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USOC supports athletes expressing themselves after anthem protests

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PARK CITY, Utah — The U.S. Olympic Committee supports American athletes expressing themselves at winter sports events leading up to the PyeongChang Olympics.

Some MLB, NFL and WNBA players kneeled and remained in locker rooms during the national anthem at games over the weekend.

USOC CEO Scott Blackmun was asked Monday if the USOC would support American athletes peacefully protesting during the national anthem this fall and winter at pre-Games competition.

“I think the athletes that you see protesting are protesting because they love their country, not because they don’t,” Blackmun said at a pre-Winter Games media summit. “We fully support the right of our athletes and everybody else to express themselves. The Olympic Games themselves, there is a prohibition on all forms of demonstrations, political or otherwise. And that applies no matter what side of the issue you’re taking, no matter where you’re from. … But we certainly recognize the importance of athletes being able to express themselves.”

Blackmun was correct to reference the Olympic Charter, which states that “no kind of demonstration … is permitted in any Olympic sites, venues or other areas.”

Blackmun mentioned Tommie Smith and John Carlos‘ raised-fist salute at the 1968 Mexico City Olympics, which got them kicked out of the Games.

The USOC has since honored Smith and Carlos. They visited the White House last year with the Rio Olympic team.

“That was a seminal moment not only for the Olympic Movement, but for the U.S. Olympic team,” Blackmun said of the 1968 podium gesture. “Our stance on this has been fairly clear. We certainly recognize the rights of the athletes to express themselves.”

Olympic hopefuls were peppered with questions about possible protests at the media summit.

“One of the proudest parts of being an American is the ability to have freedom of speech,” four-time Olympian Julia Mancuso said. “I really look up to athletes who take a stand for what they believe in. I really believe as athletes that compete for Team USA, when it comes to the Olympics, I like to think it’s a special event. Not like the NFL or pro sports teams that compete every weekend. For us, it’s every four years. I’m proud for athletes that stand up for what they believe in if they really want to have a message to get out. But I like to think of us all as patriotic.”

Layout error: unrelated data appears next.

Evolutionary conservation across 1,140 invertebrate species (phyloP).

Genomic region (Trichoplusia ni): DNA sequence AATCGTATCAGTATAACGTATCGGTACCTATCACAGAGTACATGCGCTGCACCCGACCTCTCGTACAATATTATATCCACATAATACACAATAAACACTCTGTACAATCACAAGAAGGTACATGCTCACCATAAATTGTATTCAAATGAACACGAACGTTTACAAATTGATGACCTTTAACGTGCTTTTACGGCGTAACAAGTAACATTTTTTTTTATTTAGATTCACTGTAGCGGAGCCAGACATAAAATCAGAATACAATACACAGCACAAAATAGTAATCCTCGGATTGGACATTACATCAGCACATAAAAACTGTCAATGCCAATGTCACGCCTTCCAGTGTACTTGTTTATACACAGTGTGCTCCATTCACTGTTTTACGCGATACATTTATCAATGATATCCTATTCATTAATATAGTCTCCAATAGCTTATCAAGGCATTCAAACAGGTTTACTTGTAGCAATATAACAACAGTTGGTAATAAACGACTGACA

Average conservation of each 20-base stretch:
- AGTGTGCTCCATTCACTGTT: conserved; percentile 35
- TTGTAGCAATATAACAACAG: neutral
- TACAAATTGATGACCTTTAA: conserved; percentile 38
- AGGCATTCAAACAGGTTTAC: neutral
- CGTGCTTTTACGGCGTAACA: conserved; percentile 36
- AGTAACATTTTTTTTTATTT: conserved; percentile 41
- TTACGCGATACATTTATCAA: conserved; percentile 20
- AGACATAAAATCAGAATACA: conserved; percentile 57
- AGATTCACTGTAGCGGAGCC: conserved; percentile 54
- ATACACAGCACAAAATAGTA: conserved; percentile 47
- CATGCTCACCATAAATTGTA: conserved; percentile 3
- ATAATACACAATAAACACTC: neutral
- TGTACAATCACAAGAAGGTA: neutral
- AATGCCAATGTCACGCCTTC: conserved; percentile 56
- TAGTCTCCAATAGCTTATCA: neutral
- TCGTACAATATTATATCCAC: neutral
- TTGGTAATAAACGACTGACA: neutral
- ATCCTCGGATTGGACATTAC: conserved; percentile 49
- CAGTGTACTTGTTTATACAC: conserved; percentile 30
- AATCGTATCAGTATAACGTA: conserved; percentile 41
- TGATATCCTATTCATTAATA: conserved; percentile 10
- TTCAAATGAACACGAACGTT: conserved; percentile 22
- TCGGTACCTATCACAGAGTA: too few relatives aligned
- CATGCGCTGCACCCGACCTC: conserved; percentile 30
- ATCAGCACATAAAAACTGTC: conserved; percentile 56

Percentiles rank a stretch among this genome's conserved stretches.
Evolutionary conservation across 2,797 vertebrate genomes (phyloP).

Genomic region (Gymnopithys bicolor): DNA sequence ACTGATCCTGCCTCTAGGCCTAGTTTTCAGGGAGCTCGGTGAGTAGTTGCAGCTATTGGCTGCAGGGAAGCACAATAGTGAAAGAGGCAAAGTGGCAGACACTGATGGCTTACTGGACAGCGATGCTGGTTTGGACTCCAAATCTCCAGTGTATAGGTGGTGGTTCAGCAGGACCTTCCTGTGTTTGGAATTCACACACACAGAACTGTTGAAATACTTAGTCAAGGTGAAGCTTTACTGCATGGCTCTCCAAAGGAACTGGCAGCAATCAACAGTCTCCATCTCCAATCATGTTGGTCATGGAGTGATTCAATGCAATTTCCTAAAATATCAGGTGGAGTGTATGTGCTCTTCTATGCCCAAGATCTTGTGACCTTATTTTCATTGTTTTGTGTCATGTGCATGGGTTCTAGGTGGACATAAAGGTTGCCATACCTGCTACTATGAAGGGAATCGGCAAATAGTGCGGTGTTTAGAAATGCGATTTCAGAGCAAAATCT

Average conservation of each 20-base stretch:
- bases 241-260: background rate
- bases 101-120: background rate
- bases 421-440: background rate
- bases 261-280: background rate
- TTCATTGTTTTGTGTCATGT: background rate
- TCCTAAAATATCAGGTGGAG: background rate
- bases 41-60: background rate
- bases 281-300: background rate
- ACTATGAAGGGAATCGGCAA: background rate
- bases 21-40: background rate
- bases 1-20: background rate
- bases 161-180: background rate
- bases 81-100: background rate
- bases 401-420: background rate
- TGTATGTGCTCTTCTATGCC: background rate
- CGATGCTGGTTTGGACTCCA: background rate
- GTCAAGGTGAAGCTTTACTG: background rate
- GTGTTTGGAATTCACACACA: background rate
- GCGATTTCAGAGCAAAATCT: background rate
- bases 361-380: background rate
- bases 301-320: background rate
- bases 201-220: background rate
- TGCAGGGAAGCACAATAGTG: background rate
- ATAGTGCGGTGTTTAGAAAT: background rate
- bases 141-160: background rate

Elana Meyers Taylor, a two-time Olympic bobsled medalist, is the daughter of a U.S. Marine who served in Kuwait and spent summers in the 1980s playing at Atlanta Falcons training camps.

She said any decisions on demonstrations or whether she attends a post-Olympics Team USA White House visit come secondary to her pursuit of making the Olympic team this winter.

“I can’t afford to focus on what I would do in that situation or how I would react,” Meyers Taylor said, adding that anything would be a “game-time decision.” “Maybe the social climate changes a little bit [before the Olympics]. … There’s a lot to consider.”

Aja Evans, a 2014 Olympic bobsled bronze medalist, the sister of former NFL defensive tackle Fred Evans, did not say that she would follow the football players’ lead.

“I honor and commend anyone that does that,” Evans said. “My way of showing my stance is to continue to try to be a positive influence for my city, for my country. I’m representing Team USA the best way I can.”

NCAA hockey players Troy Terry and Jordan Greenway, both prospective Olympians with the NHL not participating, said they didn’t envision taking a knee during the “Star-Spangled Banner.”

“I’ve always stood for the national anthem,” Greenway said. “I always will.”

Olympic freestyle skiing medalists Maddie Bowman and Gus Kenworthy have said they plan to skip the traditional Team USA post-Olympic White House visit due to the current presidential administration. Figure skater Ashley Wagner, too, said she would not go if she had to choose today.